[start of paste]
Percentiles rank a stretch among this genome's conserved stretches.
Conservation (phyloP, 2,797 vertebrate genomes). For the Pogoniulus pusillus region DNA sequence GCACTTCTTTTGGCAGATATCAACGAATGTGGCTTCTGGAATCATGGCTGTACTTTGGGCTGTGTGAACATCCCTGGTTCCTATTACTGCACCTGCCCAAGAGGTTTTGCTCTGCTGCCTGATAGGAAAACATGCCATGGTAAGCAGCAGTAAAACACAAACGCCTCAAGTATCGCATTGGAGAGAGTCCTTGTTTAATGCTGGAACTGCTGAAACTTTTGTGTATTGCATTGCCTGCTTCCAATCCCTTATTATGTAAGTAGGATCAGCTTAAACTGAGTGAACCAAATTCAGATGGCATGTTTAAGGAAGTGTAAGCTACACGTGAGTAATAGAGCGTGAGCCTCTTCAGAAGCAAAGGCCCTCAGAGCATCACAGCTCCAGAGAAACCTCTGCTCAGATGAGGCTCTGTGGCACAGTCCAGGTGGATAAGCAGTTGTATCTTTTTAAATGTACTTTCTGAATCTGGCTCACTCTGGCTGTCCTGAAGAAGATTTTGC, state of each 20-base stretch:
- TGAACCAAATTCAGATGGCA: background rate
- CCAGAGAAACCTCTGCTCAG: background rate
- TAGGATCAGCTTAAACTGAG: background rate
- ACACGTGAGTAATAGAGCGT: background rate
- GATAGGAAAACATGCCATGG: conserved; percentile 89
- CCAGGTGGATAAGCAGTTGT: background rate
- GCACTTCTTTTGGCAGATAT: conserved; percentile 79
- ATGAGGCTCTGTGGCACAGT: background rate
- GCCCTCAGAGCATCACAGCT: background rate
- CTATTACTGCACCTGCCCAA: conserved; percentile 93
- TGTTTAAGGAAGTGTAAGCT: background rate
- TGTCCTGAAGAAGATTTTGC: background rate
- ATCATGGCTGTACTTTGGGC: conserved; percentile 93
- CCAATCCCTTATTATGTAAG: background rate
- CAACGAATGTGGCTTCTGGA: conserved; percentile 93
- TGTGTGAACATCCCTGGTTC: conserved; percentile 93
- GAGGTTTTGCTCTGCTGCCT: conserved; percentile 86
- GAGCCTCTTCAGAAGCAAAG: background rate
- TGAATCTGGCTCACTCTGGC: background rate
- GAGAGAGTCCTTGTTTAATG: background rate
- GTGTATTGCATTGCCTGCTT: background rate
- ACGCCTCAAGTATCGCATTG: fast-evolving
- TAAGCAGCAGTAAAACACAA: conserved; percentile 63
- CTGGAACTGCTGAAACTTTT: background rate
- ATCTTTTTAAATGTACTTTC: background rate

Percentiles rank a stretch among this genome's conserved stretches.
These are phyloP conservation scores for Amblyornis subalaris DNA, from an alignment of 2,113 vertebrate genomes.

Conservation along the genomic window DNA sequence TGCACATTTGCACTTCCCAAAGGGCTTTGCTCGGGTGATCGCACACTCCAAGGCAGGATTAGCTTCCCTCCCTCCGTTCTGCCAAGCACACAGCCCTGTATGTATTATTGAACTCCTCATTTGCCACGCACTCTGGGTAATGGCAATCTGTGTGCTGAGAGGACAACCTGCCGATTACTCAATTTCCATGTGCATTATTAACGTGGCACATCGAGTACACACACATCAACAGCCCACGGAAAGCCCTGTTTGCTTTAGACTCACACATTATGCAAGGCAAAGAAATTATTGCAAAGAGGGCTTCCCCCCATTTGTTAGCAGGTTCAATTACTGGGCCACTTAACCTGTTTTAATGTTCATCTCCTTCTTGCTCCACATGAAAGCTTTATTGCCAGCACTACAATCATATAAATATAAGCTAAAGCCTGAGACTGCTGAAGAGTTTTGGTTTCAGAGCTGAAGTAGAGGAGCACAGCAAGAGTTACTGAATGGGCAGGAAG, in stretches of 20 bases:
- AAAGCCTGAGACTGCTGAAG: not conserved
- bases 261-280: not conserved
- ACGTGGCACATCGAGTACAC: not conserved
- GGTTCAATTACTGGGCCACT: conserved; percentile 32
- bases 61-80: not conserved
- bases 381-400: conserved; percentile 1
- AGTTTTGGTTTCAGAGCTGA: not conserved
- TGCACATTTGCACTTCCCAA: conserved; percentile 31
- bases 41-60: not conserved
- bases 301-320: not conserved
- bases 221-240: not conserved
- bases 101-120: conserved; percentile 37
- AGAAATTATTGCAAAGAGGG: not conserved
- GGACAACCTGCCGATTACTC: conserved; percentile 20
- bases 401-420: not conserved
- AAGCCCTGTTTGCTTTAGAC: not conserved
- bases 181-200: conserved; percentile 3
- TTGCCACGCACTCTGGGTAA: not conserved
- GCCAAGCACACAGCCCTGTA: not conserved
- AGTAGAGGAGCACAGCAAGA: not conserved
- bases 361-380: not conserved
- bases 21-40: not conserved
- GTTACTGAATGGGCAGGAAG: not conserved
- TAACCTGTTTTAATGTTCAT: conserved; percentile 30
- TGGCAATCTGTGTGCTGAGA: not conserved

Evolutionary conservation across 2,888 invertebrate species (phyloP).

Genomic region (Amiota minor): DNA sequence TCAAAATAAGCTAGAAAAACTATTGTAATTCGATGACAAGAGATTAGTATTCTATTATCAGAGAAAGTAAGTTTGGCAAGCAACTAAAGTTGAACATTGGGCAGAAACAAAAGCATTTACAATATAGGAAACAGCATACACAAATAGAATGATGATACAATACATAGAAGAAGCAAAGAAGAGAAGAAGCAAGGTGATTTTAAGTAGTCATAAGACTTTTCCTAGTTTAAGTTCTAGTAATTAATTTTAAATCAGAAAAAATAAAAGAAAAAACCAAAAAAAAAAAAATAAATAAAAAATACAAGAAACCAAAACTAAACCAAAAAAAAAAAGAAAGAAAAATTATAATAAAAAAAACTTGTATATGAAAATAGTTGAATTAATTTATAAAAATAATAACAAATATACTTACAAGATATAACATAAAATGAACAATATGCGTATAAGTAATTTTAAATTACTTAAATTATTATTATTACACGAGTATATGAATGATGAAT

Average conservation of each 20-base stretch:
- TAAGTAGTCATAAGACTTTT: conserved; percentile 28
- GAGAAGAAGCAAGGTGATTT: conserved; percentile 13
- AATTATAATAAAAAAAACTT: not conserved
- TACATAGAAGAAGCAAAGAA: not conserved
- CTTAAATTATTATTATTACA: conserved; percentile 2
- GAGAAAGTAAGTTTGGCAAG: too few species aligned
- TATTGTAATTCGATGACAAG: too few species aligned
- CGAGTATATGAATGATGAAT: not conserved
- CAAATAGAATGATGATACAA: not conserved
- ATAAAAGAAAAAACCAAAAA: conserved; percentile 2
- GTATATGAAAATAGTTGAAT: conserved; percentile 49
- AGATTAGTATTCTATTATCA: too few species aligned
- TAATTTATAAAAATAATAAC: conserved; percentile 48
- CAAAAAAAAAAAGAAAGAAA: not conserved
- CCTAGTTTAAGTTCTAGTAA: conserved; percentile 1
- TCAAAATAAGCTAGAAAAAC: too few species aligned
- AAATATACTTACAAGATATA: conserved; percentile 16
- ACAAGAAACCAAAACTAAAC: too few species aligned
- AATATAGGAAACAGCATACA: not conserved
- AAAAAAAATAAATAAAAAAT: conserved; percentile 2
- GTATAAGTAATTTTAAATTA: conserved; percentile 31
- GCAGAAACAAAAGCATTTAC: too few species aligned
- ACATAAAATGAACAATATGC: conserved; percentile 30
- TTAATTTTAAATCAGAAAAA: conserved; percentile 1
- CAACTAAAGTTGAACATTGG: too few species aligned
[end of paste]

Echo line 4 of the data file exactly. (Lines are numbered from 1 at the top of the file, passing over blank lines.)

- CCAGAGAAACCTCTGCTCAG: background rate